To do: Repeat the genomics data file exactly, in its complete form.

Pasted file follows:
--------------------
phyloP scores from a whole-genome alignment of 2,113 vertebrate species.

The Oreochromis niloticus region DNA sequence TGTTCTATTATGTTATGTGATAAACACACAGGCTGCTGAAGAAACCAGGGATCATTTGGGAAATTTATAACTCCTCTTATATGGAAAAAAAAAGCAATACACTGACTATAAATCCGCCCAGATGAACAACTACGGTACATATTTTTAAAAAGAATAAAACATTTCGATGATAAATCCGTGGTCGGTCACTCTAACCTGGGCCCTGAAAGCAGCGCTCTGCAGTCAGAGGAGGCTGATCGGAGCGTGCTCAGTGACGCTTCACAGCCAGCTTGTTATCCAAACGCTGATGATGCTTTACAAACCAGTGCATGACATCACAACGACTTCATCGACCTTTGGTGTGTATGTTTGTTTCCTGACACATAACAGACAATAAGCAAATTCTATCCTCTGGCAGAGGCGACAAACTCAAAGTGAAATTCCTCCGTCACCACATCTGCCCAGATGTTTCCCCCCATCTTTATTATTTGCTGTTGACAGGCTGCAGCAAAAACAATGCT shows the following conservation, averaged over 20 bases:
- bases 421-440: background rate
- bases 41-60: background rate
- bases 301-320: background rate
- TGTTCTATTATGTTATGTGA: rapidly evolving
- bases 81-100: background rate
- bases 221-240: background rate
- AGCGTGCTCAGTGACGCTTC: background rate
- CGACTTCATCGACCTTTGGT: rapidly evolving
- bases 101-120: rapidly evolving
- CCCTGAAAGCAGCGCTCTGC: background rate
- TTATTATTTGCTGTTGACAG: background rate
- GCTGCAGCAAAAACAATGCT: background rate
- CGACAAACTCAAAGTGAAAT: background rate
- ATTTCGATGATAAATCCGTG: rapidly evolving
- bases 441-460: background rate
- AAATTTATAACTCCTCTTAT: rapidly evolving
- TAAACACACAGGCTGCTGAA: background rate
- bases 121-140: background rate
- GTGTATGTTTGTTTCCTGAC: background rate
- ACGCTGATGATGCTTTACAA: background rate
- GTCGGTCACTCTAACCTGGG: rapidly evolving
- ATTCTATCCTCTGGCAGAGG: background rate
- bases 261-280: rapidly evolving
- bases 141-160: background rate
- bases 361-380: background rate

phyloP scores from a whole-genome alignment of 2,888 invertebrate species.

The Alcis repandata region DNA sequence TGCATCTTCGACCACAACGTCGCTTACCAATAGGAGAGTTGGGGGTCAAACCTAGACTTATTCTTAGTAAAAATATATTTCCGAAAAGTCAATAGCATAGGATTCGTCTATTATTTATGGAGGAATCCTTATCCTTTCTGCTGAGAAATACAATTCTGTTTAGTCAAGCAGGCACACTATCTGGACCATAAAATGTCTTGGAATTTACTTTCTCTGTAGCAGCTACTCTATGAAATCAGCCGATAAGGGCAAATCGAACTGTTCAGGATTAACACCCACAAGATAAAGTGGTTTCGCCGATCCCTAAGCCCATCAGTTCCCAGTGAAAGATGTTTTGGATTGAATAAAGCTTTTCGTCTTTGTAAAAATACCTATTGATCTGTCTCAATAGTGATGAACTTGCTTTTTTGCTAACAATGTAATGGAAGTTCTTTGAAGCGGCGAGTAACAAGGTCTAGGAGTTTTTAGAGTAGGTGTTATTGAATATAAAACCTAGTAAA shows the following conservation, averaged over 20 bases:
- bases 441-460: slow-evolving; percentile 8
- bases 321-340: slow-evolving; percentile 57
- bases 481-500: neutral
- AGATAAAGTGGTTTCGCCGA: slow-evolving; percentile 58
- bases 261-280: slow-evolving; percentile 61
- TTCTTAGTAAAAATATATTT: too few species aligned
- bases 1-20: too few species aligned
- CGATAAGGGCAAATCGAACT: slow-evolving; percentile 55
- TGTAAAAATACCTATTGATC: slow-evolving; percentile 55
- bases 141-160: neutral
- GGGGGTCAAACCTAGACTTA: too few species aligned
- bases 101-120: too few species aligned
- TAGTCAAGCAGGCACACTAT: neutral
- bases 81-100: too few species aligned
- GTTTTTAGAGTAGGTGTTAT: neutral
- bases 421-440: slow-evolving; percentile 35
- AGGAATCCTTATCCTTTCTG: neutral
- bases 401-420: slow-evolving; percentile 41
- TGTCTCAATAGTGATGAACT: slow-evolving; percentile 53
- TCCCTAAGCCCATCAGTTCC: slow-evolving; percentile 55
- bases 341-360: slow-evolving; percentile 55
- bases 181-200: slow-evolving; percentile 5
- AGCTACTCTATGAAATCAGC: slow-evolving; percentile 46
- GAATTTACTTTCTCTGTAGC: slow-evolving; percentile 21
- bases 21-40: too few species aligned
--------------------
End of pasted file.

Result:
phyloP scores from a whole-genome alignment of 2,113 vertebrate species.

The Oreochromis niloticus region DNA sequence TGTTCTATTATGTTATGTGATAAACACACAGGCTGCTGAAGAAACCAGGGATCATTTGGGAAATTTATAACTCCTCTTATATGGAAAAAAAAAGCAATACACTGACTATAAATCCGCCCAGATGAACAACTACGGTACATATTTTTAAAAAGAATAAAACATTTCGATGATAAATCCGTGGTCGGTCACTCTAACCTGGGCCCTGAAAGCAGCGCTCTGCAGTCAGAGGAGGCTGATCGGAGCGTGCTCAGTGACGCTTCACAGCCAGCTTGTTATCCAAACGCTGATGATGCTTTACAAACCAGTGCATGACATCACAACGACTTCATCGACCTTTGGTGTGTATGTTTGTTTCCTGACACATAACAGACAATAAGCAAATTCTATCCTCTGGCAGAGGCGACAAACTCAAAGTGAAATTCCTCCGTCACCACATCTGCCCAGATGTTTCCCCCCATCTTTATTATTTGCTGTTGACAGGCTGCAGCAAAAACAATGCT shows the following conservation, averaged over 20 bases:
- bases 421-440: background rate
- bases 41-60: background rate
- bases 301-320: background rate
- TGTTCTATTATGTTATGTGA: rapidly evolving
- bases 81-100: background rate
- bases 221-240: background rate
- AGCGTGCTCAGTGACGCTTC: background rate
- CGACTTCATCGACCTTTGGT: rapidly evolving
- bases 101-120: rapidly evolving
- CCCTGAAAGCAGCGCTCTGC: background rate
- TTATTATTTGCTGTTGACAG: background rate
- GCTGCAGCAAAAACAATGCT: background rate
- CGACAAACTCAAAGTGAAAT: background rate
- ATTTCGATGATAAATCCGTG: rapidly evolving
- bases 441-460: background rate
- AAATTTATAACTCCTCTTAT: rapidly evolving
- TAAACACACAGGCTGCTGAA: background rate
- bases 121-140: background rate
- GTGTATGTTTGTTTCCTGAC: background rate
- ACGCTGATGATGCTTTACAA: background rate
- GTCGGTCACTCTAACCTGGG: rapidly evolving
- ATTCTATCCTCTGGCAGAGG: background rate
- bases 261-280: rapidly evolving
- bases 141-160: background rate
- bases 361-380: background rate

phyloP scores from a whole-genome alignment of 2,888 invertebrate species.

The Alcis repandata region DNA sequence TGCATCTTCGACCACAACGTCGCTTACCAATAGGAGAGTTGGGGGTCAAACCTAGACTTATTCTTAGTAAAAATATATTTCCGAAAAGTCAATAGCATAGGATTCGTCTATTATTTATGGAGGAATCCTTATCCTTTCTGCTGAGAAATACAATTCTGTTTAGTCAAGCAGGCACACTATCTGGACCATAAAATGTCTTGGAATTTACTTTCTCTGTAGCAGCTACTCTATGAAATCAGCCGATAAGGGCAAATCGAACTGTTCAGGATTAACACCCACAAGATAAAGTGGTTTCGCCGATCCCTAAGCCCATCAGTTCCCAGTGAAAGATGTTTTGGATTGAATAAAGCTTTTCGTCTTTGTAAAAATACCTATTGATCTGTCTCAATAGTGATGAACTTGCTTTTTTGCTAACAATGTAATGGAAGTTCTTTGAAGCGGCGAGTAACAAGGTCTAGGAGTTTTTAGAGTAGGTGTTATTGAATATAAAACCTAGTAAA shows the following conservation, averaged over 20 bases:
- bases 441-460: slow-evolving; percentile 8
- bases 321-340: slow-evolving; percentile 57
- bases 481-500: neutral
- AGATAAAGTGGTTTCGCCGA: slow-evolving; percentile 58
- bases 261-280: slow-evolving; percentile 61
- TTCTTAGTAAAAATATATTT: too few species aligned
- bases 1-20: too few species aligned
- CGATAAGGGCAAATCGAACT: slow-evolving; percentile 55
- TGTAAAAATACCTATTGATC: slow-evolving; percentile 55
- bases 141-160: neutral
- GGGGGTCAAACCTAGACTTA: too few species aligned
- bases 101-120: too few species aligned
- TAGTCAAGCAGGCACACTAT: neutral
- bases 81-100: too few species aligned
- GTTTTTAGAGTAGGTGTTAT: neutral
- bases 421-440: slow-evolving; percentile 35
- AGGAATCCTTATCCTTTCTG: neutral
- bases 401-420: slow-evolving; percentile 41
- TGTCTCAATAGTGATGAACT: slow-evolving; percentile 53
- TCCCTAAGCCCATCAGTTCC: slow-evolving; percentile 55
- bases 341-360: slow-evolving; percentile 55
- bases 181-200: slow-evolving; percentile 5
- AGCTACTCTATGAAATCAGC: slow-evolving; percentile 46
- GAATTTACTTTCTCTGTAGC: slow-evolving; percentile 21
- bases 21-40: too few species aligned